Climate Change: Cable Car Metro in Medellin, Colombia

Imagine riding high above the hills as you start your morning commute. With the busy traffic and  small communities under your feet, the ride is smooth, quick and cheap. This is the idea behind the Cable Cars Metro project constructed in Medellin, Colombia. Operated by Empresa de Transporte Masivo del Valle de Aburrá Ltda (ETMVA), the project envisioned the installation of six cable cars which would be connected to the local metro, providing a mass transit option in the hilly town.

Four of the six cable cars have already been built. Lines K, J, Arvi and Centro Occidental connect with the metro at various points, allowing hassle free and safe transit, which also cuts greenhouse gas emissions. The last three cable cars are yet to be constructed, but will contribute to current reduction of 20,000 tons of CO2 emissions a year.

Saving the Environment

The town of Medellin is surrounded by hills where steep roads, crowded houses (that are often constructed illegally), high pollution and never ending traffic is common staple. This project has contributed to the decline of pollutants such as: particulate matter (PM10), carbon monoxide (CO), hydrocarbons (HCs), sulphur dioxide (SO2) and nitrogen oxides (NOx), resulting in less ozone formulation and overall global GHG release.

The global environment is not the only party that received a boost from the project. The local community, where the cable cars were constructed, experienced a positive impact as well. Due to a decrease in local bus usage, which was old and released much exhaust, the new form of transit helps minimize the number of car accidents.  It also lowers the probability of individuals suffering from respiratory disease thanks to improved air quality.

Without a doubt, the local community is most excited about the social benefits this project has brought them. The addition of foot bridges (which make crossing from one neighborhood to the other much easier),  computer centers (where students can do homework), and decline in gang activity, has significantly improved local living conditions. Of course, the creation of new job opportunities has played a big influence, adding new sources of income and giving the locals something to be proud of.

The reason this project has been such a success lies in its preparation process, in which local stakeholders were extensively included. Individuals who had to be displaced due to construction signed agreements with the municipality, ensuring that all members were taken care of.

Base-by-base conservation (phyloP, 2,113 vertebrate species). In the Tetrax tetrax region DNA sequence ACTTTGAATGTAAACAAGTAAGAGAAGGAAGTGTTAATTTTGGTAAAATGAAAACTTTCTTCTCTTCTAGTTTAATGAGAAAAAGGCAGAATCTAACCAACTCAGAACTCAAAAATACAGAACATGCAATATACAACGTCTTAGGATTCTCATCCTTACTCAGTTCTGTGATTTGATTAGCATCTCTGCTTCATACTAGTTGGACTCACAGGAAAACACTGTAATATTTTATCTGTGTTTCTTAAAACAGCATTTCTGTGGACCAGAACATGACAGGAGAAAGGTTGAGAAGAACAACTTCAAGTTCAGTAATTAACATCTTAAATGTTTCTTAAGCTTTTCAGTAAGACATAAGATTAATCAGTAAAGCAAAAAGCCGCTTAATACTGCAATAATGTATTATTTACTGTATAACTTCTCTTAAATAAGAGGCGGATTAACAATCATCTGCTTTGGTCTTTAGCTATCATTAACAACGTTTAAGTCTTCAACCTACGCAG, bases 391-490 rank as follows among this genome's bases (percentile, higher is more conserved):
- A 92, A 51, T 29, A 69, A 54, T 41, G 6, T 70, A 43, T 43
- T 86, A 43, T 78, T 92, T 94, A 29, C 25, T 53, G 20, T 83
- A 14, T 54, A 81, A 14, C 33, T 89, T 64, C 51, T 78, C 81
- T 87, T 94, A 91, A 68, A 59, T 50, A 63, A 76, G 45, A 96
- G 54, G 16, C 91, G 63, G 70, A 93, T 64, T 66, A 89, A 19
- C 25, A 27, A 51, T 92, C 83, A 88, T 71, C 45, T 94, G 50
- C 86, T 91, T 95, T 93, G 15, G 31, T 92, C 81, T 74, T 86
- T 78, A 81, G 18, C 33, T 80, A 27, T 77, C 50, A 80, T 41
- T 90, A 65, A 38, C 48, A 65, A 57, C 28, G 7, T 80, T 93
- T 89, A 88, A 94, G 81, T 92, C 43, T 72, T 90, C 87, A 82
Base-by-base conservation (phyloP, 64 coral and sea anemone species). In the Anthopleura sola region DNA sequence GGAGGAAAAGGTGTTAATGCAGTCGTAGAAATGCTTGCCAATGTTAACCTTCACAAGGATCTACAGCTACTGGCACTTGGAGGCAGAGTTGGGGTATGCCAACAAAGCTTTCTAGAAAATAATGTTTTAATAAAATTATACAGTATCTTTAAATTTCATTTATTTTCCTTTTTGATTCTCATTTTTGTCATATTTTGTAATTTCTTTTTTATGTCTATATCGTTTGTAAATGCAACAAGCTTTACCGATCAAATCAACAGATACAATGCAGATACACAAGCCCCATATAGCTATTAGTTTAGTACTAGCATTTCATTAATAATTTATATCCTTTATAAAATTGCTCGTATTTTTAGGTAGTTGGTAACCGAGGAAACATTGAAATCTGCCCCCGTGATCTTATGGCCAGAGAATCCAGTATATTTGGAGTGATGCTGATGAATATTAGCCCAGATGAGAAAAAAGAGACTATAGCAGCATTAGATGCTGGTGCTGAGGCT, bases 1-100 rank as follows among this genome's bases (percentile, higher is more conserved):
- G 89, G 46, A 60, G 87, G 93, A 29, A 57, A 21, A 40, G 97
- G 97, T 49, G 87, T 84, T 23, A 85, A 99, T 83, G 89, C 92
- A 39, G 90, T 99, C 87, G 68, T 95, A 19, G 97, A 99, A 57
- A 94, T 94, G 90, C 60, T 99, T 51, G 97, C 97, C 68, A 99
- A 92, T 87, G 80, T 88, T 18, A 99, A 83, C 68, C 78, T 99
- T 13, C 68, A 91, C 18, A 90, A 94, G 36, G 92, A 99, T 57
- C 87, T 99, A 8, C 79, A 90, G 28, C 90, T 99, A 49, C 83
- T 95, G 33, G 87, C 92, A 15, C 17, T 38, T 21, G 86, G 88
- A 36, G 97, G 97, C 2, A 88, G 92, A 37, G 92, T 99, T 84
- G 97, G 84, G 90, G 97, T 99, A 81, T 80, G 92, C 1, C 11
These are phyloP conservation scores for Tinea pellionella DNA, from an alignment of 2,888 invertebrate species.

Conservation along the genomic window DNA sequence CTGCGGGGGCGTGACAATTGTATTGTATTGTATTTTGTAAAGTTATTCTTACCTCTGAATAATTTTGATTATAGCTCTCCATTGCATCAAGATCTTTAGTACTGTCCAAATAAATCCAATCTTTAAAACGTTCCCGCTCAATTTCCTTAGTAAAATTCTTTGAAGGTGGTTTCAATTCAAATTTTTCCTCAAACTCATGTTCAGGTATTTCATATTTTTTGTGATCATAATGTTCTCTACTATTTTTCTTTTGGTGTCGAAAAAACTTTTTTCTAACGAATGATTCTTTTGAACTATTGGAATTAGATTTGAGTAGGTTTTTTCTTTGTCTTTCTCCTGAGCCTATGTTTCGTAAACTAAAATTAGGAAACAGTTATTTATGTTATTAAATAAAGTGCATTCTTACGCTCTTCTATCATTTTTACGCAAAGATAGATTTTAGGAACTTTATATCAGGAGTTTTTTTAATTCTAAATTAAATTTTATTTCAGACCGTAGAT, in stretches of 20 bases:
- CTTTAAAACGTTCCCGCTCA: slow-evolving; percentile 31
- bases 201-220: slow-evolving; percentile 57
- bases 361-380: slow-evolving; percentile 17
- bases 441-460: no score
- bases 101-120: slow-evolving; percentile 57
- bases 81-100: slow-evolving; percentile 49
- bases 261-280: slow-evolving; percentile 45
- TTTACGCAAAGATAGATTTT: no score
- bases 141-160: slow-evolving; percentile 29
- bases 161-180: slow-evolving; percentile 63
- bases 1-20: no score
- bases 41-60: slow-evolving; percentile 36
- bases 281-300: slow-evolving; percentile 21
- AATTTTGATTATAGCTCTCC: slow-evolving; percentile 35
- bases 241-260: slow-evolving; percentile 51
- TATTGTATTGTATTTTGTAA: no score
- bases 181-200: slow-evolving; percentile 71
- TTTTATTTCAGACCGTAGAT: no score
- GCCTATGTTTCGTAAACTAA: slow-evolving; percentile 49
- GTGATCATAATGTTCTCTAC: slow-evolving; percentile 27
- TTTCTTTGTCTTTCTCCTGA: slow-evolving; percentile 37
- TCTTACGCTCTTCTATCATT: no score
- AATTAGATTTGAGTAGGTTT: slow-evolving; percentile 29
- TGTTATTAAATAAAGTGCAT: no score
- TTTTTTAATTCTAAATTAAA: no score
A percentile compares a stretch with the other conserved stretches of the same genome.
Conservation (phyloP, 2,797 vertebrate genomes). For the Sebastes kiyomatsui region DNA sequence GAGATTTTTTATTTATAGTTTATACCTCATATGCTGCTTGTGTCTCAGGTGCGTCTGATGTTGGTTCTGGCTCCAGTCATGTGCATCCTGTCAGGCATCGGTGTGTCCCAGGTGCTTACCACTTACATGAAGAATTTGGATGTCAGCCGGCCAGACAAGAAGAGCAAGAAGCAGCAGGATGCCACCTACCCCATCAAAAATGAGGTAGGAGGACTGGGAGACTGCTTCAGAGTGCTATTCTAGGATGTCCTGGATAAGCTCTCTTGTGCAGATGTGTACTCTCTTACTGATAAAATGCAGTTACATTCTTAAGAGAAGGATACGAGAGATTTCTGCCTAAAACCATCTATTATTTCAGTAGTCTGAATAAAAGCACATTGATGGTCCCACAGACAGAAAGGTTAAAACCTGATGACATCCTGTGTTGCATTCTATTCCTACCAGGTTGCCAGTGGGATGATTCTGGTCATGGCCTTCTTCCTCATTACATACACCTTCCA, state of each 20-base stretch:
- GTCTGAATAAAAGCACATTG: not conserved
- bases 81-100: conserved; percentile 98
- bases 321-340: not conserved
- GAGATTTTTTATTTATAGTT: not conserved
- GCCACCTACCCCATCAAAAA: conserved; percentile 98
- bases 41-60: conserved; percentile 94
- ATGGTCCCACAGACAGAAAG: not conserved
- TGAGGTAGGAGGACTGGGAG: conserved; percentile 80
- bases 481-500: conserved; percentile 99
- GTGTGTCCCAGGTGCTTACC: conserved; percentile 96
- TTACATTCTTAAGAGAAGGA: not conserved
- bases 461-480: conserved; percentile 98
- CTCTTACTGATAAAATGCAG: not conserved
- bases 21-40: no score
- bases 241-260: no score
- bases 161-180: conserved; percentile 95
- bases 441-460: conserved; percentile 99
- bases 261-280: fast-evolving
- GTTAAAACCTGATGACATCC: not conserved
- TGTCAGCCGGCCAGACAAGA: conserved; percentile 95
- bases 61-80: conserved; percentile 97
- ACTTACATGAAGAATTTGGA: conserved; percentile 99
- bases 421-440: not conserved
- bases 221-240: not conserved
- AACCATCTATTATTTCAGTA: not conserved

Innovation Risks

As is true with any innovative idea, the high moving cable cars were not always seen so favorable. By being unique, it is the first mass transit cable car system of its kind, meant the community required an adjustment period. Even today, some locals still prefer the use of buses and taxis, restraining the community from even further GHG reductions.

A second barrier lies in the corruption woes of the ETMVA. Plagued by the cost and length of its previous project, the construction of the local metro, the ETMVA faced investment barriers, as not many investors wanted to donate to a company faced with lawsuits. In addition, the construction of the fist cable car route also experienced higher costs than predicted. A whopping 1.28 million USD  in additional costs, which made questions of corruption impossible to ignore.

The last barrier relates to the new technology required in building such a mass scale transport system, many kilometers above the ground. The questions of safety, maintenance and operation of these cable cars required a lengthy period before being approved. Nonetheless, the fact that all cable cars operate in the same manner, with a maximum capacity of 10 individuals in one car, the success of this transit system can be easily duplicated in other cities and countries. In fact, countries such as Panama and Brasil have already asked Colombia for consultation and aid with their own cable car projects.

Baselines

It is without a doubt that the construction of this small scale project has had many positive influences on this Colombian community. The better quality of life, thanks to less traffic accidents and costs, has also made Medellin more green. The area in which it was constructed is quite poor, but since the completion of the project and reduction of GHG emissions, a more tranquil and sustainable way of life has emerged.

Keeping in mind that Medellin is not located in the coast line of the country, and does not face immediate climate change effects, its long-term contribution to the community is more than likely. The fact that the neighborhood is not located next to great bodies of water or glaciers means that no direct negative impact will harm the project. In fact, the construction of these sustainability projects tries to mitigate any major negative impacts Colombia might face in the future.

This success story is nicely summarized in a video report that can be seen here:
Imagen de previsualización de YouTube

References:

CDM. (2009). “Cable Cars Metro Medellin, Colombia.” UNFCCC. Accessed February 16, 2012 from: http://cdm.unfccc.int/filestorage/Q/F/2/QF27NA6PO8DWXEKUYHT314RJC9MISG/PDD.pdf?t=Y2l8bHpodnczfDAaQduBZB61oEMUNj5z4Xi8

Gjelten, Tom. (2009). “Climate Change Poses Threat to Colombian Coast.” NPR. Accessed on February 16, 2012 from: http://www.npr.org/templates/story/story.php?storyId=121426071

Unknown. (2011). “Eco-friendly transport in Colombia.” Deutsche Welle. Accessed February 16, 2012 from: http://www.youtube.com/watch?v=xu1Bm4v18C4&feature=player_embedded#!

 


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